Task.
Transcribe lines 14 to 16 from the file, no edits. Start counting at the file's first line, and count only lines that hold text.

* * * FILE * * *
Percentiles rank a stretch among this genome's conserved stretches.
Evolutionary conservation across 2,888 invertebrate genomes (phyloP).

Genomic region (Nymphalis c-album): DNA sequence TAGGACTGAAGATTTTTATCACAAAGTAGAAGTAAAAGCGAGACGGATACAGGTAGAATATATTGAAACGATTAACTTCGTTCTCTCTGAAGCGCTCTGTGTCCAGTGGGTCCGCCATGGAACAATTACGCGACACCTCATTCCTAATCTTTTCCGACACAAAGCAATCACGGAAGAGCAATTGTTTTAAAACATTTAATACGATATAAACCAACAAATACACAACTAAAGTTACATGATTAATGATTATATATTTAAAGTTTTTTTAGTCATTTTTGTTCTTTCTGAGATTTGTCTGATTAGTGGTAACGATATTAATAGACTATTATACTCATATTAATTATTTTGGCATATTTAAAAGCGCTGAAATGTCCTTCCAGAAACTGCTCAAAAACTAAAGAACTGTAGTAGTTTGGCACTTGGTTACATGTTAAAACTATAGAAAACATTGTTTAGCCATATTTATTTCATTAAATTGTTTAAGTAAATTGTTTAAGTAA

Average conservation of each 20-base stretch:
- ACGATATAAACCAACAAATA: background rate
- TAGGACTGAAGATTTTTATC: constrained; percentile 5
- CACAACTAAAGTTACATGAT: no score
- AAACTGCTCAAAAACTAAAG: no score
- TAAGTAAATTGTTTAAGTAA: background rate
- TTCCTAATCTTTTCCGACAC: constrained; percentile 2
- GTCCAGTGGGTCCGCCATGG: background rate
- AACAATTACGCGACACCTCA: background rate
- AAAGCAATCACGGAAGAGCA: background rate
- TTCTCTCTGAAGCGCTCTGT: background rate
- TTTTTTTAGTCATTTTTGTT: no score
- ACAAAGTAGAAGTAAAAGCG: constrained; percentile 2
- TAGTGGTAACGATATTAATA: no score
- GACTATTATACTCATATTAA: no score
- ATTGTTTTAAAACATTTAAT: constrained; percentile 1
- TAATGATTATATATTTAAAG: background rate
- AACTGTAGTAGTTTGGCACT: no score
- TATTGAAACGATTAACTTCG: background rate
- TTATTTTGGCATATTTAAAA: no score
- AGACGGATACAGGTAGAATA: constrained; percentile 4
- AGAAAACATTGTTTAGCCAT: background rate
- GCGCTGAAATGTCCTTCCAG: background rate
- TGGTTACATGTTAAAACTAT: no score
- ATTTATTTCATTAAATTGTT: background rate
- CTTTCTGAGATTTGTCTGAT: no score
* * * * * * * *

- TTCTCTCTGAAGCGCTCTGT: background rate
- TTTTTTTAGTCATTTTTGTT: no score
- ACAAAGTAGAAGTAAAAGCG: constrained; percentile 2